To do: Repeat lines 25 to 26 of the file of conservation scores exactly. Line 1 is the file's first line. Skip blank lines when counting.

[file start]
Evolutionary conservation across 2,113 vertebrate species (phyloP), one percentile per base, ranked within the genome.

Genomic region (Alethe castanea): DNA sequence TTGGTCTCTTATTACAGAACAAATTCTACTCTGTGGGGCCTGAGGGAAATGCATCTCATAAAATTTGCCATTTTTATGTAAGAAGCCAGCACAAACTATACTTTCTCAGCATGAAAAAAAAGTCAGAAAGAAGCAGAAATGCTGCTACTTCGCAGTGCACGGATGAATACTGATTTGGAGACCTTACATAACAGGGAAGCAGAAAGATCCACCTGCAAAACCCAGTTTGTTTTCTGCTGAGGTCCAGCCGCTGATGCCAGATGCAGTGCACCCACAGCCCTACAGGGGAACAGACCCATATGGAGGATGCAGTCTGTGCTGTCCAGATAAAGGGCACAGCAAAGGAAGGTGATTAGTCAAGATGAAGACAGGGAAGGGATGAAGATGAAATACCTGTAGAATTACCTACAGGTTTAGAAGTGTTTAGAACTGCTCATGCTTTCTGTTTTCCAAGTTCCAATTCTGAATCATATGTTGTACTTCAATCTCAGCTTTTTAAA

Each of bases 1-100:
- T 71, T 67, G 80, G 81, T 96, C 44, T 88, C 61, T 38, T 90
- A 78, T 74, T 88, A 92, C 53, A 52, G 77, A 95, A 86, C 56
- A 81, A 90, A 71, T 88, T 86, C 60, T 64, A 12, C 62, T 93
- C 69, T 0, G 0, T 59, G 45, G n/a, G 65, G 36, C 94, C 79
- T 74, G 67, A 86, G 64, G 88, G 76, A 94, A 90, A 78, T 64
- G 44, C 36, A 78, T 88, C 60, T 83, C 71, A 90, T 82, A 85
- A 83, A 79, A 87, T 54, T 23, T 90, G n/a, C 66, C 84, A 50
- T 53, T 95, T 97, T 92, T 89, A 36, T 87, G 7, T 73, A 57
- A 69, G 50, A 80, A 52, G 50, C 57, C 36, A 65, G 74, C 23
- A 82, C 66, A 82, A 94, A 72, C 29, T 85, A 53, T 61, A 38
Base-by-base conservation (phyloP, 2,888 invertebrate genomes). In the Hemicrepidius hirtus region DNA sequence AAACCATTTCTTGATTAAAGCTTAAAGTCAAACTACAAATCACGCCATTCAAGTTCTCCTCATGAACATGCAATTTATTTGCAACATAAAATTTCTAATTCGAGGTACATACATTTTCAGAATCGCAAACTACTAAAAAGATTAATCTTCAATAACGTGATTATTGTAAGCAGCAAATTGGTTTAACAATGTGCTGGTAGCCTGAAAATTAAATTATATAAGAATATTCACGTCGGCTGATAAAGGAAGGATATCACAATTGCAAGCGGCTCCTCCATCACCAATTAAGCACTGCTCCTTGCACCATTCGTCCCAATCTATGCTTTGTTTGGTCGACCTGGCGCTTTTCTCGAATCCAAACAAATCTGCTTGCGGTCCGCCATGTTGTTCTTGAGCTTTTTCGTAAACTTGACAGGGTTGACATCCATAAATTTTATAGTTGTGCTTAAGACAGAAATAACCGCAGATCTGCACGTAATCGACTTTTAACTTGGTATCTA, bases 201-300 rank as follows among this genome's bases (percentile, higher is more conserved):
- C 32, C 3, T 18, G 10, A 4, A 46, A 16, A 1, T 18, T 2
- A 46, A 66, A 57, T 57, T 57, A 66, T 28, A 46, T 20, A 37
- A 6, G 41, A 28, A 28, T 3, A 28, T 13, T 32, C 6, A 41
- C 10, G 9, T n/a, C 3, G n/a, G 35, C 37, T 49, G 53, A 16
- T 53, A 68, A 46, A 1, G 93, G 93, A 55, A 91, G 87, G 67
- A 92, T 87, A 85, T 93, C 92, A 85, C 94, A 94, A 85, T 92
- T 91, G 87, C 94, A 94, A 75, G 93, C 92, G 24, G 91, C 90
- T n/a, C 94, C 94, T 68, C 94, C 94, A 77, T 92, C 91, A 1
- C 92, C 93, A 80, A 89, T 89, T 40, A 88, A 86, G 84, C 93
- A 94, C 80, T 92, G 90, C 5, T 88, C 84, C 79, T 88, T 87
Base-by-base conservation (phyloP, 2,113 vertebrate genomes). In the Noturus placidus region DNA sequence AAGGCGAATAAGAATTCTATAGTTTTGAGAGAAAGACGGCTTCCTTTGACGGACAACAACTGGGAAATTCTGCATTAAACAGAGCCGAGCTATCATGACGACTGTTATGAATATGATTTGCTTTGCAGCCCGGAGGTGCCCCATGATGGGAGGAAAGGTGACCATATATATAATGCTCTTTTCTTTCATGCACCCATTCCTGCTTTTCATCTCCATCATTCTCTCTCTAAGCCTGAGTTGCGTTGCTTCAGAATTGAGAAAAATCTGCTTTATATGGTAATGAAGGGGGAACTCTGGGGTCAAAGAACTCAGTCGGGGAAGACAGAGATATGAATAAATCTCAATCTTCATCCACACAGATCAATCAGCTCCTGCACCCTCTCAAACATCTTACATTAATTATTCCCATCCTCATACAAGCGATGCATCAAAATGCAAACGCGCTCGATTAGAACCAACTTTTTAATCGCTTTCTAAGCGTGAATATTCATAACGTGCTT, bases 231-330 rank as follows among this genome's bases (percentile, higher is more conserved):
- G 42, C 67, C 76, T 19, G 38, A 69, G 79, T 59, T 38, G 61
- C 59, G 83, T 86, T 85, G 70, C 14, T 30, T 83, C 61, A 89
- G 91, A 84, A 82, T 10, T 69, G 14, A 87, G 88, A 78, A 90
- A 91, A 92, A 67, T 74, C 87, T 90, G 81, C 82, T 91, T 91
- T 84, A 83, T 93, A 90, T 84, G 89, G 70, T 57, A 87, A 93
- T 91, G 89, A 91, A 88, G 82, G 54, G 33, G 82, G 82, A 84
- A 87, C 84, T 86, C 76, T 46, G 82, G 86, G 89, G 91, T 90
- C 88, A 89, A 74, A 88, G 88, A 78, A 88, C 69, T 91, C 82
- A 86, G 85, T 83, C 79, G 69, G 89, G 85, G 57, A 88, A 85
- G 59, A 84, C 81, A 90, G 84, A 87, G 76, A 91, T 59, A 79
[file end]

Base-by-base conservation (phyloP, 2,113 vertebrate genomes). In the Noturus placidus region DNA sequence AAGGCGAATAAGAATTCTATAGTTTTGAGAGAAAGACGGCTTCCTTTGACGGACAACAACTGGGAAATTCTGCATTAAACAGAGCCGAGCTATCATGACGACTGTTATGAATATGATTTGCTTTGCAGCCCGGAGGTGCCCCATGATGGGAGGAAAGGTGACCATATATATAATGCTCTTTTCTTTCATGCACCCATTCCTGCTTTTCATCTCCATCATTCTCTCTCTAAGCCTGAGTTGCGTTGCTTCAGAATTGAGAAAAATCTGCTTTATATGGTAATGAAGGGGGAACTCTGGGGTCAAAGAACTCAGTCGGGGAAGACAGAGATATGAATAAATCTCAATCTTCATCCACACAGATCAATCAGCTCCTGCACCCTCTCAAACATCTTACATTAATTATTCCCATCCTCATACAAGCGATGCATCAAAATGCAAACGCGCTCGATTAGAACCAACTTTTTAATCGCTTTCTAAGCGTGAATATTCATAACGTGCTT, bases 231-330 rank as follows among this genome's bases (percentile, higher is more conserved):
- G 42, C 67, C 76, T 19, G 38, A 69, G 79, T 59, T 38, G 61